This groundbreaking study finds Southern Baptists more diverse in their attitudes toward segregation than previously assumed. Focusing on the eleven states of the old Confederacy, Getting Right with God examines the evolution of Southern Baptists' attitudes toward African Americans during a tumultuous period of change in the United States. Mark Newman not only offers an in-depth analysis of Baptist institutions from the Southern Baptist Convention (SBC) and state conventions to colleges and churches but also probes beyond these by examining the response of pastors and lay people to changing race relations. The SBC long held that legal segregation was in line with biblical teachings, but after the Supreme Court's 1954 Brown vs. Board of Education decision in favor of desegregating public institutions, some Southern Baptists found an inconsistency in their basic beliefs. Newman identifies three major blocs of Baptist opinion about race relations: a hard-line segregationist minority that believed God had ordained slavery in the Bible; a more moderate majority that accepted the prevailing social order of racial segregation; and a progressive group of lay people, pastors, and denominational leaders who criticized and ultimately rejected discrimination as contrary to biblical teachings. According to Newman, the efforts of the progressives to appeal to Baptists' primary commitments and the demise of de jure segregation caused many moderate and then hard-line segregationists to gradually relinquish their views, leading to the 1995 apology by the Southern Baptist Convention for its complicity in slavery and racism. Comparing Southern Baptists to other major white denominations, Newman concludes that lay Baptists differed little from other white southerners in their response to segregation.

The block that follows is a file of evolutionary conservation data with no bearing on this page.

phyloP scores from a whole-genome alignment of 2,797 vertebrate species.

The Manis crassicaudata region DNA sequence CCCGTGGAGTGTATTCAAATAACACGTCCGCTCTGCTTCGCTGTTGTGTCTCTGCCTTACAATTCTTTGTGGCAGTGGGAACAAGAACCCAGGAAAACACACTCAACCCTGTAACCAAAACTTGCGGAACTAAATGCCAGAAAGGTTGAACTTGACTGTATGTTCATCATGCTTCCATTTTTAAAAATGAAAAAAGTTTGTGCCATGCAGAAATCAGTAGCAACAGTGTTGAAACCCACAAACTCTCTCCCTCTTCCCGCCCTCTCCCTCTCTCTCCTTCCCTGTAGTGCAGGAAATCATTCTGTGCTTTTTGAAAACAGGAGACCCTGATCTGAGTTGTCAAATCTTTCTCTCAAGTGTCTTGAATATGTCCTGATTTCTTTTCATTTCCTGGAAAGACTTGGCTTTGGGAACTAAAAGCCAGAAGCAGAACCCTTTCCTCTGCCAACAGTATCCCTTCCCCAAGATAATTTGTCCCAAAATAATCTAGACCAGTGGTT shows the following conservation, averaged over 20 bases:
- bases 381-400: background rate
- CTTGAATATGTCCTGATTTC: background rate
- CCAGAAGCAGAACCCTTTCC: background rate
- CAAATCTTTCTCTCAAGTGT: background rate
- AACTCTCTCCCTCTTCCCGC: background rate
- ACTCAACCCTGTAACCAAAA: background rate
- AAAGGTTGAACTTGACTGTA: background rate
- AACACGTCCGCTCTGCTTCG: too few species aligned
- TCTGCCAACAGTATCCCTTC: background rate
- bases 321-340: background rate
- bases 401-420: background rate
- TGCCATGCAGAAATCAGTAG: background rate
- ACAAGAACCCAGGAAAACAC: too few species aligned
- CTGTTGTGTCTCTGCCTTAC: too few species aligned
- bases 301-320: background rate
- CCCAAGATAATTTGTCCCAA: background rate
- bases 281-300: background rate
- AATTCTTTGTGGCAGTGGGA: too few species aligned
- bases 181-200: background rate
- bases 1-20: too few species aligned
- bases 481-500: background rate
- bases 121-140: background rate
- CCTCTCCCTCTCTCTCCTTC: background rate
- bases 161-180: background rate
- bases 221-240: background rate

Publisher: The University of Alabama Press
Number of pages: 312
Weight: 689 g
Dimensions: 229 x 152 x 29 mm
"This is a solid...study; the prose is forth right and the book's organization efficient."
"This is a moving account of a great regional, religious, and racial tragedy, and Newman treats everyone involved with fairness, understanding, and empathy....This book covers a lot of terrain that has never been spelled out before, and it will be the indispensable first word on the topic....It fills a very significant void in the scholarship of the 20th-century South and of the history of southern religion."--John Boles, Rice University
"It is the best manuscript that has been done on the relationship of Southern Baptists to African Americans during the Civil Rights movement."--Wayne Flynt, Auburn University
"It is the best book that has been done on the relationship of Southern Baptists to African Americans during the Civil Rights movement."--Wayne Flynt, Auburn University